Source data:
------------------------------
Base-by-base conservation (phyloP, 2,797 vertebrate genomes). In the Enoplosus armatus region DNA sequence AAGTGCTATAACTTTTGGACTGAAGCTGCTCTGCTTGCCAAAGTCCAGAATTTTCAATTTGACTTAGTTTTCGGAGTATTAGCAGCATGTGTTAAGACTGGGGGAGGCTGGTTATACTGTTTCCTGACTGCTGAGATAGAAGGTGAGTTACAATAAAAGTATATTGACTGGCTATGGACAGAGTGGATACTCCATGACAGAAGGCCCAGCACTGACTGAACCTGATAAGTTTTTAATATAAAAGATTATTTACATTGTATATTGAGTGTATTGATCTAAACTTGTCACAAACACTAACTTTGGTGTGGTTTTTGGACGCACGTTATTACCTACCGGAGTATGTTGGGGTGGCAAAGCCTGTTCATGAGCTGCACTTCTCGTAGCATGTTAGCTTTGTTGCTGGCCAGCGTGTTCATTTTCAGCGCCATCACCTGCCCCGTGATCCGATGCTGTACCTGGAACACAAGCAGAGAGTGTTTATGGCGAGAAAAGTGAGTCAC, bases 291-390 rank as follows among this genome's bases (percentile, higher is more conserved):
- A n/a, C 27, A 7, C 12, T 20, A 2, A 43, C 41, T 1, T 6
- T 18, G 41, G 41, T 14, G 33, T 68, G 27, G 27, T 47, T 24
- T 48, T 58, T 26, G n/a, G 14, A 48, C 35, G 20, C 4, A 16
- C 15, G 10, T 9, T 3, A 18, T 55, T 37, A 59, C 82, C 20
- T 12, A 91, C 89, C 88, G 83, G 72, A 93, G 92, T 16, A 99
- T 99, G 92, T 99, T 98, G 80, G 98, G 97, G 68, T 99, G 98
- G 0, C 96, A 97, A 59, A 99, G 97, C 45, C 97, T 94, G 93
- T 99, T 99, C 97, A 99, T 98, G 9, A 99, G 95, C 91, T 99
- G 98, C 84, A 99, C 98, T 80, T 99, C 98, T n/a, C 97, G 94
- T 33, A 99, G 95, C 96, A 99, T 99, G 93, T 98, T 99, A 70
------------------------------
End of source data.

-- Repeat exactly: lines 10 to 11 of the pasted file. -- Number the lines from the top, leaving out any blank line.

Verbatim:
- G 98, C 84, A 99, C 98, T 80, T 99, C 98, T n/a, C 97, G 94
- T 33, A 99, G 95, C 96, A 99, T 99, G 93, T 98, T 99, A 70